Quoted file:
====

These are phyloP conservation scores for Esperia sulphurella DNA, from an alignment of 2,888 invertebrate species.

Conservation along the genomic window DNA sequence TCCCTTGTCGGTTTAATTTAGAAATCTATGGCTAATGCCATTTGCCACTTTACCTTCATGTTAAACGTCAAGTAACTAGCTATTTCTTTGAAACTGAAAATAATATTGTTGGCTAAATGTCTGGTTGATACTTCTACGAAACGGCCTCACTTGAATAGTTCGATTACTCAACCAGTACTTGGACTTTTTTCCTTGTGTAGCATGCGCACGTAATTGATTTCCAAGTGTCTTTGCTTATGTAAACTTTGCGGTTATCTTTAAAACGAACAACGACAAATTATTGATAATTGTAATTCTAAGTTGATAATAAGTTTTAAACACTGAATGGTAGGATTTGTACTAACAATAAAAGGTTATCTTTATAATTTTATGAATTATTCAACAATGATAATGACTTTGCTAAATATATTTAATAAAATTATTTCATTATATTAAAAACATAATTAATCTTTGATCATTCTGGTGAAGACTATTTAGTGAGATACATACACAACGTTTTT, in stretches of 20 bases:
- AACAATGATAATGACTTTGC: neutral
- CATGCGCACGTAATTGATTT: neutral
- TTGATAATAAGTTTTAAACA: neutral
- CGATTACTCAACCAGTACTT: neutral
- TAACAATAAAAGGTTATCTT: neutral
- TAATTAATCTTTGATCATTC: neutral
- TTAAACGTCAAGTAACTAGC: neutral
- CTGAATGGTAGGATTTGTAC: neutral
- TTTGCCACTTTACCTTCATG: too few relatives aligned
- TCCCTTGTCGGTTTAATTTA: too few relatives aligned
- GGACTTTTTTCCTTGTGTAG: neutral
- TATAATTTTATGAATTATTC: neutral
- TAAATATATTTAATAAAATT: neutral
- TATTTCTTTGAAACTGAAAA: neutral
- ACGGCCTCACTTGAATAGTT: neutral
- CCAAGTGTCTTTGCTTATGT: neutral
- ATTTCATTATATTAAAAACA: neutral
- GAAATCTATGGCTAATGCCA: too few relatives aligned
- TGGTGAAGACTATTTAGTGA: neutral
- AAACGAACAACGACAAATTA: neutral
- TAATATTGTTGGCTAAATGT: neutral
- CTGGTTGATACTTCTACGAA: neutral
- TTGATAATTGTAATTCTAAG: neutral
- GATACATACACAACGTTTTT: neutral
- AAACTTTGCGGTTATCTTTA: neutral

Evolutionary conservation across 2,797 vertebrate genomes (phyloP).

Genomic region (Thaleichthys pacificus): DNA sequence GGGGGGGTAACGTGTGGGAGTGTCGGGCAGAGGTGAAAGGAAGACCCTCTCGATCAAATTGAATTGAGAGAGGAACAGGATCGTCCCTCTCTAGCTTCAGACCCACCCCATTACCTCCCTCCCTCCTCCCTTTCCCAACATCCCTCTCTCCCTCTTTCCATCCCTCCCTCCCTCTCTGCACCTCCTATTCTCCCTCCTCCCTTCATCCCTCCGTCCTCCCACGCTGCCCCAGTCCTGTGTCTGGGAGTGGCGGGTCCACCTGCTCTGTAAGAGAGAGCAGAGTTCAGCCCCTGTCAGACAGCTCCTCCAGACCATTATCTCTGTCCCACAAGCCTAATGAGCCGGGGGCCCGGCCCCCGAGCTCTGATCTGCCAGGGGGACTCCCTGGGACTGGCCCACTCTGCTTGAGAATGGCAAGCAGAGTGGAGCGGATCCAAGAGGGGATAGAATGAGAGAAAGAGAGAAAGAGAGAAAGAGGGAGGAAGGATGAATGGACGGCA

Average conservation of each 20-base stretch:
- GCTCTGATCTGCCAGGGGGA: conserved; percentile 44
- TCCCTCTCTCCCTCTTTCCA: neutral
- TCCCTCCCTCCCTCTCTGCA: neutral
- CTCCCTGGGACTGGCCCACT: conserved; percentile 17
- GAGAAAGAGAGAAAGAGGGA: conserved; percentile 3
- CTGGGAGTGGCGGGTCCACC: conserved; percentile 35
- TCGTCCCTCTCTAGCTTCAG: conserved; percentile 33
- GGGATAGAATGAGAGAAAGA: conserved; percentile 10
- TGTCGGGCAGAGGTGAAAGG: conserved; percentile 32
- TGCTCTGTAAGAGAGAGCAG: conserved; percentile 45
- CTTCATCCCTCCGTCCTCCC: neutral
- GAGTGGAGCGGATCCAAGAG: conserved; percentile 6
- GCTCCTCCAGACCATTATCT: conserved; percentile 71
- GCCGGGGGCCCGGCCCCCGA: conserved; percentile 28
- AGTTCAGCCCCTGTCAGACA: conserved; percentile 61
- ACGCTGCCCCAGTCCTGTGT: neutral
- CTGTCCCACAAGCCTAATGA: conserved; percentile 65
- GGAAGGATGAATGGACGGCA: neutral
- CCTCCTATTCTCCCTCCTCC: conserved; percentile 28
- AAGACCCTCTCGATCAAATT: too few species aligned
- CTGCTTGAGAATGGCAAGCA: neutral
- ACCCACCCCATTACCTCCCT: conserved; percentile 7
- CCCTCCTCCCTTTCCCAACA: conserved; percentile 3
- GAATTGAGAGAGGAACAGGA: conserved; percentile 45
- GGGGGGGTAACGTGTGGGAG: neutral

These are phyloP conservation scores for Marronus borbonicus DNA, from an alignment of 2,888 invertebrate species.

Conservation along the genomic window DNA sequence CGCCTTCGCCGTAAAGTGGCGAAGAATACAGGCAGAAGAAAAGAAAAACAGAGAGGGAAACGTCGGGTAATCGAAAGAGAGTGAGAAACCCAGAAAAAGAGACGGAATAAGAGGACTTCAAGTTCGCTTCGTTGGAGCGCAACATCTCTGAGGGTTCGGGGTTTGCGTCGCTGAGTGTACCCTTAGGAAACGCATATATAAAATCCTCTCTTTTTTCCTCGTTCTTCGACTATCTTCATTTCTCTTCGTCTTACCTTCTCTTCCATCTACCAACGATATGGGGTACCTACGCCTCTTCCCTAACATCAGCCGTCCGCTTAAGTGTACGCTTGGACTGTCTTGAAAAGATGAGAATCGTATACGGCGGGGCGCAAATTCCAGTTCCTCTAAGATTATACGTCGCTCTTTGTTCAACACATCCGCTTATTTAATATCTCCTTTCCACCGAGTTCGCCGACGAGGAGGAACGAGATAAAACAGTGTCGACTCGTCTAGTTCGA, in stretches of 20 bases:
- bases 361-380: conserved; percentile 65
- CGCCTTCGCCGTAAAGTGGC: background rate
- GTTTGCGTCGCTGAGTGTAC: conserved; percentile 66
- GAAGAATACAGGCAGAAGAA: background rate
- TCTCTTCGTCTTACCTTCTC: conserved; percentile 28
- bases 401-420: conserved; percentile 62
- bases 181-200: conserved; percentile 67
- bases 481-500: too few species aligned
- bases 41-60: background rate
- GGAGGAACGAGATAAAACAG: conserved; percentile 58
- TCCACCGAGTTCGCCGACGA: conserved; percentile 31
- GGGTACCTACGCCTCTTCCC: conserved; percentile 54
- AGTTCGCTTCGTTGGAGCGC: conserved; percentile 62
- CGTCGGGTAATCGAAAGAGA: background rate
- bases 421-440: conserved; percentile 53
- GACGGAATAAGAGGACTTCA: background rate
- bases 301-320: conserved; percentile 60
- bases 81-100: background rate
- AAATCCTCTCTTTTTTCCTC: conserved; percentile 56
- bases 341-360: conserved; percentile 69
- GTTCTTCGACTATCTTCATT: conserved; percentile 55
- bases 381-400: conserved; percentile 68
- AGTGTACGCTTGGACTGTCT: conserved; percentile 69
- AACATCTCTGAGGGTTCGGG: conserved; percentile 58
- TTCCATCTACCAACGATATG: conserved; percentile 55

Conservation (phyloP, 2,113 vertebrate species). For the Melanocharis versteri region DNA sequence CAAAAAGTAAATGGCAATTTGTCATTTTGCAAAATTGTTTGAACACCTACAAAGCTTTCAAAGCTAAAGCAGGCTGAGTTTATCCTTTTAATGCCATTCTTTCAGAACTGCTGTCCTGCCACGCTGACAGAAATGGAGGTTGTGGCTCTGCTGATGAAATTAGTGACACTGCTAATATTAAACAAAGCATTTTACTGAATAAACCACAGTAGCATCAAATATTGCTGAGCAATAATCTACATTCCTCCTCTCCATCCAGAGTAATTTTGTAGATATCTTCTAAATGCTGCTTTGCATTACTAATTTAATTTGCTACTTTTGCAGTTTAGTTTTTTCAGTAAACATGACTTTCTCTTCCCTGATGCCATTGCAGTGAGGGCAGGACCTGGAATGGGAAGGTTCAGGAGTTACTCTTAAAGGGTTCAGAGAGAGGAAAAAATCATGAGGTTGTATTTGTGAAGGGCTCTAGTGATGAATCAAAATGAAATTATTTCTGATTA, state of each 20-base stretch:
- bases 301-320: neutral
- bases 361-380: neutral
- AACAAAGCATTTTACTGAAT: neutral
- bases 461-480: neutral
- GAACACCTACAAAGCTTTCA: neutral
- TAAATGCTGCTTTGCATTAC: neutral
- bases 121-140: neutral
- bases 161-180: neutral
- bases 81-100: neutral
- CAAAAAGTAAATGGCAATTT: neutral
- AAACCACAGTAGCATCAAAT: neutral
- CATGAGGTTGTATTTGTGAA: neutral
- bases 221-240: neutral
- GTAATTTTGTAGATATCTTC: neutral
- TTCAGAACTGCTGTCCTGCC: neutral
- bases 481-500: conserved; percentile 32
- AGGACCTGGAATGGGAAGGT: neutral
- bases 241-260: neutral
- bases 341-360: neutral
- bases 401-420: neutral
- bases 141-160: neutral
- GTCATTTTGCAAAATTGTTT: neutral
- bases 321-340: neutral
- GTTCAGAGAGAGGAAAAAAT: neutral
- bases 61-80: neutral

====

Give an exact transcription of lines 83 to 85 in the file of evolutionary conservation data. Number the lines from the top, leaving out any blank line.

Conservation (phyloP, 2,113 vertebrate species). For the Melanocharis versteri region DNA sequence CAAAAAGTAAATGGCAATTTGTCATTTTGCAAAATTGTTTGAACACCTACAAAGCTTTCAAAGCTAAAGCAGGCTGAGTTTATCCTTTTAATGCCATTCTTTCAGAACTGCTGTCCTGCCACGCTGACAGAAATGGAGGTTGTGGCTCTGCTGATGAAATTAGTGACACTGCTAATATTAAACAAAGCATTTTACTGAATAAACCACAGTAGCATCAAATATTGCTGAGCAATAATCTACATTCCTCCTCTCCATCCAGAGTAATTTTGTAGATATCTTCTAAATGCTGCTTTGCATTACTAATTTAATTTGCTACTTTTGCAGTTTAGTTTTTTCAGTAAACATGACTTTCTCTTCCCTGATGCCATTGCAGTGAGGGCAGGACCTGGAATGGGAAGGTTCAGGAGTTACTCTTAAAGGGTTCAGAGAGAGGAAAAAATCATGAGGTTGTATTTGTGAAGGGCTCTAGTGATGAATCAAAATGAAATTATTTCTGATTA, state of each 20-base stretch:
- bases 301-320: neutral
- bases 361-380: neutral